Welcome Gregor Welpton

by Madeline Gill on August 31, 2015

Goetz Composites is pleased to announce and welcome Gregor Welpton to our team as Director of Special Projects!

Gregor began boat building in 1984.  His passion for building and designing boats has led him around the world in an exploration of form and function.

After graduating from the Evergreen State College in Olympia, WA, Gregor trained at the Northwest School of Wooden Boat Building in Port Townsend, WA.  His interests brought him to Alaska as shipwright replacing planks, ribs, bow stems, and sterns.  Soon thereafter, Gregor began teaching at the University of Alaska, Southeast, and was hired to run the University’s Marine Technology Program.  He later attended the Landing School of Boatbuilding and Design in Arundel, ME and after graduating from the Yacht Design Program, he began working for Victory Design in Napoli, Italy.

Gregor, a seasoned project manager, has worked on a variety of projects including experimenting with multiple hull forms as well as bow foils, lifting bodies and actuating interceptors for Navatek.  He built several craft and ran projects for DARPA and ONR.  He set up a production facility in Bath, ME for Hodgdon Defense where he managed a project building the GARC (Greenough Advanced Rescue Craft).  Gregor has been involved with building prototypes and worked with Coastwise Engineering to design aluminum passenger-carrying catamarans.  He also set up the first vacuum infusion shop in Alaska, building smaller catamarans for lodges, water taxis, and other guide outfits.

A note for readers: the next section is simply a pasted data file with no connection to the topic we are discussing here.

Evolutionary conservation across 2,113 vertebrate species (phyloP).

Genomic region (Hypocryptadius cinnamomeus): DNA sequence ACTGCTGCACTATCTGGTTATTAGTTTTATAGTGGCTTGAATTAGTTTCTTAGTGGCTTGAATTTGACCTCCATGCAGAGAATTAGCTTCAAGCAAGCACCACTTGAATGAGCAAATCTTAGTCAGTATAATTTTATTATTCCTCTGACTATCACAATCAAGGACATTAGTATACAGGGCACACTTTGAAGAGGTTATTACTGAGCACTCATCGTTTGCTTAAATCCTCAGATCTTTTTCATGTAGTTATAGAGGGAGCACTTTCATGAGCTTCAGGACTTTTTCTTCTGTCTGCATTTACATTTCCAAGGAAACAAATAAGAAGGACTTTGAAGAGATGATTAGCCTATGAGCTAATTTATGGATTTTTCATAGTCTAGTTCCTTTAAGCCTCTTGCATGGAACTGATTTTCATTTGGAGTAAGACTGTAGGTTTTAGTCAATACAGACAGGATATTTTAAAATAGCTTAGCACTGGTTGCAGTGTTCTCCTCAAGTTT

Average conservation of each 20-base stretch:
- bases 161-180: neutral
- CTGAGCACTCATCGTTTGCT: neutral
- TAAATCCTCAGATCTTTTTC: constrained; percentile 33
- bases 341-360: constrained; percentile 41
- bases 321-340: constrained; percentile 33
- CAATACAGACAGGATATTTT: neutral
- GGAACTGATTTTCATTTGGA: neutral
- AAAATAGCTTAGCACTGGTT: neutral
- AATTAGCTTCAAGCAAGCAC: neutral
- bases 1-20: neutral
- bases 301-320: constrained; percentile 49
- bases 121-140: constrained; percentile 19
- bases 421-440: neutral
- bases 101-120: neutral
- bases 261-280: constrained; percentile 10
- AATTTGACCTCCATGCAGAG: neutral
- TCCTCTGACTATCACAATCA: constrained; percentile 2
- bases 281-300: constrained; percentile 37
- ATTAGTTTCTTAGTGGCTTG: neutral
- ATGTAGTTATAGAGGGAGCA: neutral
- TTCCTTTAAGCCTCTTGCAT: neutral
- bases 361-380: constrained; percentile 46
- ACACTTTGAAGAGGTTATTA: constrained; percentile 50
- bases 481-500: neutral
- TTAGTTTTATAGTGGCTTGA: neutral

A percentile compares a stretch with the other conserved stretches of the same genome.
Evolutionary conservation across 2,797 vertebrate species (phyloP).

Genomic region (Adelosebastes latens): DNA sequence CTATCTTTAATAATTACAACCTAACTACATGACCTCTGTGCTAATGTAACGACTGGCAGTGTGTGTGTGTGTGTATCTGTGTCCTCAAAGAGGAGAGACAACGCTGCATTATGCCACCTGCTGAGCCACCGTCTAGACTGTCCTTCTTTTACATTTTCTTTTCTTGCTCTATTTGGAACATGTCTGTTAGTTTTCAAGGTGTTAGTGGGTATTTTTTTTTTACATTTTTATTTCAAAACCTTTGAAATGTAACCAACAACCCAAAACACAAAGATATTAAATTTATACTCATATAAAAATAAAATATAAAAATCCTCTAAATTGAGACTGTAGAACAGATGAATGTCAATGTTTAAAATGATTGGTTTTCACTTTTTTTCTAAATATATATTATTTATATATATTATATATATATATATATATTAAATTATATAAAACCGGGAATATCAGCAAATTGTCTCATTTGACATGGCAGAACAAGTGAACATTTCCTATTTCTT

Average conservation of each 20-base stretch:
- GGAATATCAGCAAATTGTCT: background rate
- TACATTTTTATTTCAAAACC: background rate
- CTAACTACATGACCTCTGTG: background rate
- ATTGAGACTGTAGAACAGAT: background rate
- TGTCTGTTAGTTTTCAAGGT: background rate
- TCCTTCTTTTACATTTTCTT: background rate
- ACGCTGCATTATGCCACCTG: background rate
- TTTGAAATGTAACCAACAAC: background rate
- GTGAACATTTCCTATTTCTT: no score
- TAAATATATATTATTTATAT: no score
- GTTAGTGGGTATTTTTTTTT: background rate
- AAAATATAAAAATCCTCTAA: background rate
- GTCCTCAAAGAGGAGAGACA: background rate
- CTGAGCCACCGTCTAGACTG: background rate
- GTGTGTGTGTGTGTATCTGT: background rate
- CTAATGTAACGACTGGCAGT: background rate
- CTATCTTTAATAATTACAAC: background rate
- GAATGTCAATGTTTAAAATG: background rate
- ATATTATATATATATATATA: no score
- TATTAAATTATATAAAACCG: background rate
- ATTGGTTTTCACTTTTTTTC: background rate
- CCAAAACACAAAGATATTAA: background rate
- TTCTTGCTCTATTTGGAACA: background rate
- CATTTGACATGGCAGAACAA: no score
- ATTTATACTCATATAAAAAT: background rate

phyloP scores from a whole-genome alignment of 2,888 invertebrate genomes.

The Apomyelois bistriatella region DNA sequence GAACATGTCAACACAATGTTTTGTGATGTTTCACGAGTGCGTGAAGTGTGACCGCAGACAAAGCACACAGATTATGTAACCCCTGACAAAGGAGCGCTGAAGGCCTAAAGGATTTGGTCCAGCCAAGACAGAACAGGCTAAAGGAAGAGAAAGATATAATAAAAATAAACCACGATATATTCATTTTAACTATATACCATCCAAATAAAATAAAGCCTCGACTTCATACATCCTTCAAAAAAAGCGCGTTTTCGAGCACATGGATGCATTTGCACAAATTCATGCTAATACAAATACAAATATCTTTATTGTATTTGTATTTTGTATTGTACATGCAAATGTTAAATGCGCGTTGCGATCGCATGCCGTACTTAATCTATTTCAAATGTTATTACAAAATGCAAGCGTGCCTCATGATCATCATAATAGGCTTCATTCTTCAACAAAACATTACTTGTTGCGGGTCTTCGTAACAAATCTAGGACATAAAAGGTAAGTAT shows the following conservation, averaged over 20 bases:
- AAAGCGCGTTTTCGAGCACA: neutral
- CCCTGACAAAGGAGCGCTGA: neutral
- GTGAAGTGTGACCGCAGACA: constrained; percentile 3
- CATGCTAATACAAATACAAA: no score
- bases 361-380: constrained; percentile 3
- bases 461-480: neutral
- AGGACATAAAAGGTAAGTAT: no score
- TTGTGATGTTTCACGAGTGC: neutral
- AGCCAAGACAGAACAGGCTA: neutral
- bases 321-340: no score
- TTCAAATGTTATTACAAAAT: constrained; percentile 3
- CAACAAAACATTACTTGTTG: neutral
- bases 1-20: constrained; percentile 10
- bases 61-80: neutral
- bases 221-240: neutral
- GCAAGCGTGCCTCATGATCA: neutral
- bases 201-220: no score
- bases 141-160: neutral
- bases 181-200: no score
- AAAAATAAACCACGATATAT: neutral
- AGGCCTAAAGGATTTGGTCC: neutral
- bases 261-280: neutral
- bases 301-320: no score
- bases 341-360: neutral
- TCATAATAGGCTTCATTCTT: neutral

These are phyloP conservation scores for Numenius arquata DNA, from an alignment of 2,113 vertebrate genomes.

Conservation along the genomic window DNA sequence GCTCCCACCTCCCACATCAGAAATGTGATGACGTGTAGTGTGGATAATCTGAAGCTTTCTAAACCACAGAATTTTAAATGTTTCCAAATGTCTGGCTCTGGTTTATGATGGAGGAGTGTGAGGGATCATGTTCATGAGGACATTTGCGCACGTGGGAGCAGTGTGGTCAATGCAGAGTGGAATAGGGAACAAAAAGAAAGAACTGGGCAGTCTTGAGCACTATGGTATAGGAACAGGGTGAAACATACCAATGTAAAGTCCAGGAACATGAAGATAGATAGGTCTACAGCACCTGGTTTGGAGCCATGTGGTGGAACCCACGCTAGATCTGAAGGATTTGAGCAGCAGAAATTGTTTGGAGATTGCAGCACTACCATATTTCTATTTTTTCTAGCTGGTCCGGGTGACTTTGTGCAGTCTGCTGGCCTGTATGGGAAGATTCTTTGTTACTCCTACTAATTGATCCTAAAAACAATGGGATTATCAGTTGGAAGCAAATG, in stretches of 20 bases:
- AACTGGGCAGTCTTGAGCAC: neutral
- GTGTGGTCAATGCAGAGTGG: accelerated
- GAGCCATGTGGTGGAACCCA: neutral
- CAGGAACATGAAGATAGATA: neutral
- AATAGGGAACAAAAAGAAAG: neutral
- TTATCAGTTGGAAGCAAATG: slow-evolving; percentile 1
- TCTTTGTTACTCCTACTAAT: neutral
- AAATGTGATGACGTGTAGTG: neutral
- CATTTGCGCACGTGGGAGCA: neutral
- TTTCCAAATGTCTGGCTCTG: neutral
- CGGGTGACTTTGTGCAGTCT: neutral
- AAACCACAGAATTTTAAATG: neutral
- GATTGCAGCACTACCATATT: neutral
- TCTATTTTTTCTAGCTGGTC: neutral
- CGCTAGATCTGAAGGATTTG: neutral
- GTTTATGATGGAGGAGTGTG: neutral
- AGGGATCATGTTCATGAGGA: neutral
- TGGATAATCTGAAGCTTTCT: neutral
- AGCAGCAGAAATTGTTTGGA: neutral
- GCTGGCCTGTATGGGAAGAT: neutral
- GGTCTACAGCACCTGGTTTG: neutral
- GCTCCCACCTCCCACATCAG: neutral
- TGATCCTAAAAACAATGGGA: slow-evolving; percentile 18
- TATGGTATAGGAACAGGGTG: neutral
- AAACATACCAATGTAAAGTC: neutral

A veteran boat builder and designer, Gregor’s passion for his work is best summed by his understanding of traditional boat building, and application of cutting-edge technology to the tried and true basics.

Goetz Composites is pleased to bring Gregor’s diverse skill set to work with our team!

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Mastering the Craft: Roundtable

by Madeline Gill on August 7, 2015


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Mastering the Craft Summer Series

by Madeline Gill on June 22, 2015


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Volvo Ocean Race – Newport

by Madeline Gill on May 22, 2015

Photo by Ainhoa Sanchez/Volvo Ocean Race

The Volvo Ocean Race resumed last Sunday afternoon, following the brief stopover in Newport.   Family, friends, and sailing enthusiasts gathered from around the world to show their support before the teams embarked on their final ocean crossing of the 2014-2015 Volvo Ocean Race.  If you didn’t get a chance to visit the Race Village or see the boats sailing around Newport Harbor, it was a truly special experience.  The number of visitors was reported to be almost 125,000 (more than 5 times the entire population of Newport) and the marine traffic in the harbor was arguably denser than ever before.  With a bit of good luck on the weather front and some seriously impressive organizational efforts spearheaded by Sail Newport, we can’t be the only ones hoping for Newport to be the North American stopover again in the 2017-2018 edition.

Don’t forget to track the boats here and root for our home team, Alvimedica.

Photo by Ian Roman/Abu Dhabi Ocean Racing

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Charleston Race Week